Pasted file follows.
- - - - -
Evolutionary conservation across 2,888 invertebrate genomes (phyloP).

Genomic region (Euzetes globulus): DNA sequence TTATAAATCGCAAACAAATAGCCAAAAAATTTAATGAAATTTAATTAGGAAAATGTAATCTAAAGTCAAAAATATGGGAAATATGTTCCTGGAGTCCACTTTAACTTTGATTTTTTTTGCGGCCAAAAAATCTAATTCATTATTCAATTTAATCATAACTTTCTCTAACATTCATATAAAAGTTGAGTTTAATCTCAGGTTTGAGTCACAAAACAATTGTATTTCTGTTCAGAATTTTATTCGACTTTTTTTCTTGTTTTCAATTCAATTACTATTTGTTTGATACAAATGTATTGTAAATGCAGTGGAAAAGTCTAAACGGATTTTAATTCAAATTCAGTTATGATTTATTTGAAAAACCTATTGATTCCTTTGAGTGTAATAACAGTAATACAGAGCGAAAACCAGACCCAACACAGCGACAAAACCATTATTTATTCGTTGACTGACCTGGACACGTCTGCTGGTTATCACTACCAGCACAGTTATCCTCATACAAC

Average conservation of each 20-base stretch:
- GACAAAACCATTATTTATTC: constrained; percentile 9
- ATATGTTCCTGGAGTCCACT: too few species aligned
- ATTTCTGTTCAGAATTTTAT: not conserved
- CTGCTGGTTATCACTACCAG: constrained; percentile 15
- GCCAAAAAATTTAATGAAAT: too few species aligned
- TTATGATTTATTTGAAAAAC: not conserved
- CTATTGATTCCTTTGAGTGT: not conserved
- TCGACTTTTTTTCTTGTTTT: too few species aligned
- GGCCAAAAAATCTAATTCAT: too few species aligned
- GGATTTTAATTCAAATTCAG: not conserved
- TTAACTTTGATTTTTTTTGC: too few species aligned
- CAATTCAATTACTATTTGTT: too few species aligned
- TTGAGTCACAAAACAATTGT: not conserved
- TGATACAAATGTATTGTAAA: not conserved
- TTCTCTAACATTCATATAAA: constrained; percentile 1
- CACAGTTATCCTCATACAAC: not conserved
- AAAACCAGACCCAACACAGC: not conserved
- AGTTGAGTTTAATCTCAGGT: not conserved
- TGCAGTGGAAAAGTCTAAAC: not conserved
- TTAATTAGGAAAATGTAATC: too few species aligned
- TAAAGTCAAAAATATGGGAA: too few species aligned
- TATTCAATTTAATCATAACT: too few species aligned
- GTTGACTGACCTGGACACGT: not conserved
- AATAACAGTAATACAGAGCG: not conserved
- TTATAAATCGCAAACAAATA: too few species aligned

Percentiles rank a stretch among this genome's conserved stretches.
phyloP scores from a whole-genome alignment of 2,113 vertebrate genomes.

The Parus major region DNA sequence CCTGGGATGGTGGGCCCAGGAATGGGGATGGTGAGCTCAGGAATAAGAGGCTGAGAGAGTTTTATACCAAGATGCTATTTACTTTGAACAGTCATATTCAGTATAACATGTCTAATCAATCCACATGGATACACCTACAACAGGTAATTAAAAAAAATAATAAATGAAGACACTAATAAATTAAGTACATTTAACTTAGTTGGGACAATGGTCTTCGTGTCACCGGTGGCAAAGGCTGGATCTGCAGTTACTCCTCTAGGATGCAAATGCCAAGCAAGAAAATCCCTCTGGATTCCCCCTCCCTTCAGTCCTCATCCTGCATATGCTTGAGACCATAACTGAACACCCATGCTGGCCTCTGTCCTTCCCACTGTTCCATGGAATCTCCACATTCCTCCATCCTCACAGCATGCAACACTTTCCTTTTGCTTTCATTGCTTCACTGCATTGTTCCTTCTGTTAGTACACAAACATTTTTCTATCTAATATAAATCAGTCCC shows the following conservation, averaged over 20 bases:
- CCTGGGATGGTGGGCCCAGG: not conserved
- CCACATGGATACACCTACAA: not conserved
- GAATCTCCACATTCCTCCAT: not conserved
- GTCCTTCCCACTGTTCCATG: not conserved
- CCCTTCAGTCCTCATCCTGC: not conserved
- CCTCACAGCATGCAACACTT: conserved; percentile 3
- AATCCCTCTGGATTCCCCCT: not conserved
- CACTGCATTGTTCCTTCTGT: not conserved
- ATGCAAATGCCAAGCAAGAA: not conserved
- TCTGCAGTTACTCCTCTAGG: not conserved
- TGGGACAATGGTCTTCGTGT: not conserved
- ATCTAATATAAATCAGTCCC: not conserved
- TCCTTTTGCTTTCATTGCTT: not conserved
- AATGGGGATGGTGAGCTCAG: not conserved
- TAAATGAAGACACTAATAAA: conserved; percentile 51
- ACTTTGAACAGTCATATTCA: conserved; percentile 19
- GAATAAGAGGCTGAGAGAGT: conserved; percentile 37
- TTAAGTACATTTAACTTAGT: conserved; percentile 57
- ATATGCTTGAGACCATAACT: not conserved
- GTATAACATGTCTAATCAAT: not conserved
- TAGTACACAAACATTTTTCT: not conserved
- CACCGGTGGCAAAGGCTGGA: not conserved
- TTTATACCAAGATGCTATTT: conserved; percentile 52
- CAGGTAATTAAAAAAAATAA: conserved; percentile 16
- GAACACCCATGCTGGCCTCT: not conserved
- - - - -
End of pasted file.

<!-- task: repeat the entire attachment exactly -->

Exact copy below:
Evolutionary conservation across 2,888 invertebrate genomes (phyloP).

Genomic region (Euzetes globulus): DNA sequence TTATAAATCGCAAACAAATAGCCAAAAAATTTAATGAAATTTAATTAGGAAAATGTAATCTAAAGTCAAAAATATGGGAAATATGTTCCTGGAGTCCACTTTAACTTTGATTTTTTTTGCGGCCAAAAAATCTAATTCATTATTCAATTTAATCATAACTTTCTCTAACATTCATATAAAAGTTGAGTTTAATCTCAGGTTTGAGTCACAAAACAATTGTATTTCTGTTCAGAATTTTATTCGACTTTTTTTCTTGTTTTCAATTCAATTACTATTTGTTTGATACAAATGTATTGTAAATGCAGTGGAAAAGTCTAAACGGATTTTAATTCAAATTCAGTTATGATTTATTTGAAAAACCTATTGATTCCTTTGAGTGTAATAACAGTAATACAGAGCGAAAACCAGACCCAACACAGCGACAAAACCATTATTTATTCGTTGACTGACCTGGACACGTCTGCTGGTTATCACTACCAGCACAGTTATCCTCATACAAC

Average conservation of each 20-base stretch:
- GACAAAACCATTATTTATTC: constrained; percentile 9
- ATATGTTCCTGGAGTCCACT: too few species aligned
- ATTTCTGTTCAGAATTTTAT: not conserved
- CTGCTGGTTATCACTACCAG: constrained; percentile 15
- GCCAAAAAATTTAATGAAAT: too few species aligned
- TTATGATTTATTTGAAAAAC: not conserved
- CTATTGATTCCTTTGAGTGT: not conserved
- TCGACTTTTTTTCTTGTTTT: too few species aligned
- GGCCAAAAAATCTAATTCAT: too few species aligned
- GGATTTTAATTCAAATTCAG: not conserved
- TTAACTTTGATTTTTTTTGC: too few species aligned
- CAATTCAATTACTATTTGTT: too few species aligned
- TTGAGTCACAAAACAATTGT: not conserved
- TGATACAAATGTATTGTAAA: not conserved
- TTCTCTAACATTCATATAAA: constrained; percentile 1
- CACAGTTATCCTCATACAAC: not conserved
- AAAACCAGACCCAACACAGC: not conserved
- AGTTGAGTTTAATCTCAGGT: not conserved
- TGCAGTGGAAAAGTCTAAAC: not conserved
- TTAATTAGGAAAATGTAATC: too few species aligned
- TAAAGTCAAAAATATGGGAA: too few species aligned
- TATTCAATTTAATCATAACT: too few species aligned
- GTTGACTGACCTGGACACGT: not conserved
- AATAACAGTAATACAGAGCG: not conserved
- TTATAAATCGCAAACAAATA: too few species aligned

Percentiles rank a stretch among this genome's conserved stretches.
phyloP scores from a whole-genome alignment of 2,113 vertebrate genomes.

The Parus major region DNA sequence CCTGGGATGGTGGGCCCAGGAATGGGGATGGTGAGCTCAGGAATAAGAGGCTGAGAGAGTTTTATACCAAGATGCTATTTACTTTGAACAGTCATATTCAGTATAACATGTCTAATCAATCCACATGGATACACCTACAACAGGTAATTAAAAAAAATAATAAATGAAGACACTAATAAATTAAGTACATTTAACTTAGTTGGGACAATGGTCTTCGTGTCACCGGTGGCAAAGGCTGGATCTGCAGTTACTCCTCTAGGATGCAAATGCCAAGCAAGAAAATCCCTCTGGATTCCCCCTCCCTTCAGTCCTCATCCTGCATATGCTTGAGACCATAACTGAACACCCATGCTGGCCTCTGTCCTTCCCACTGTTCCATGGAATCTCCACATTCCTCCATCCTCACAGCATGCAACACTTTCCTTTTGCTTTCATTGCTTCACTGCATTGTTCCTTCTGTTAGTACACAAACATTTTTCTATCTAATATAAATCAGTCCC shows the following conservation, averaged over 20 bases:
- CCTGGGATGGTGGGCCCAGG: not conserved
- CCACATGGATACACCTACAA: not conserved
- GAATCTCCACATTCCTCCAT: not conserved
- GTCCTTCCCACTGTTCCATG: not conserved
- CCCTTCAGTCCTCATCCTGC: not conserved
- CCTCACAGCATGCAACACTT: conserved; percentile 3
- AATCCCTCTGGATTCCCCCT: not conserved
- CACTGCATTGTTCCTTCTGT: not conserved
- ATGCAAATGCCAAGCAAGAA: not conserved
- TCTGCAGTTACTCCTCTAGG: not conserved
- TGGGACAATGGTCTTCGTGT: not conserved
- ATCTAATATAAATCAGTCCC: not conserved
- TCCTTTTGCTTTCATTGCTT: not conserved
- AATGGGGATGGTGAGCTCAG: not conserved
- TAAATGAAGACACTAATAAA: conserved; percentile 51
- ACTTTGAACAGTCATATTCA: conserved; percentile 19
- GAATAAGAGGCTGAGAGAGT: conserved; percentile 37
- TTAAGTACATTTAACTTAGT: conserved; percentile 57
- ATATGCTTGAGACCATAACT: not conserved
- GTATAACATGTCTAATCAAT: not conserved
- TAGTACACAAACATTTTTCT: not conserved
- CACCGGTGGCAAAGGCTGGA: not conserved
- TTTATACCAAGATGCTATTT: conserved; percentile 52
- CAGGTAATTAAAAAAAATAA: conserved; percentile 16
- GAACACCCATGCTGGCCTCT: not conserved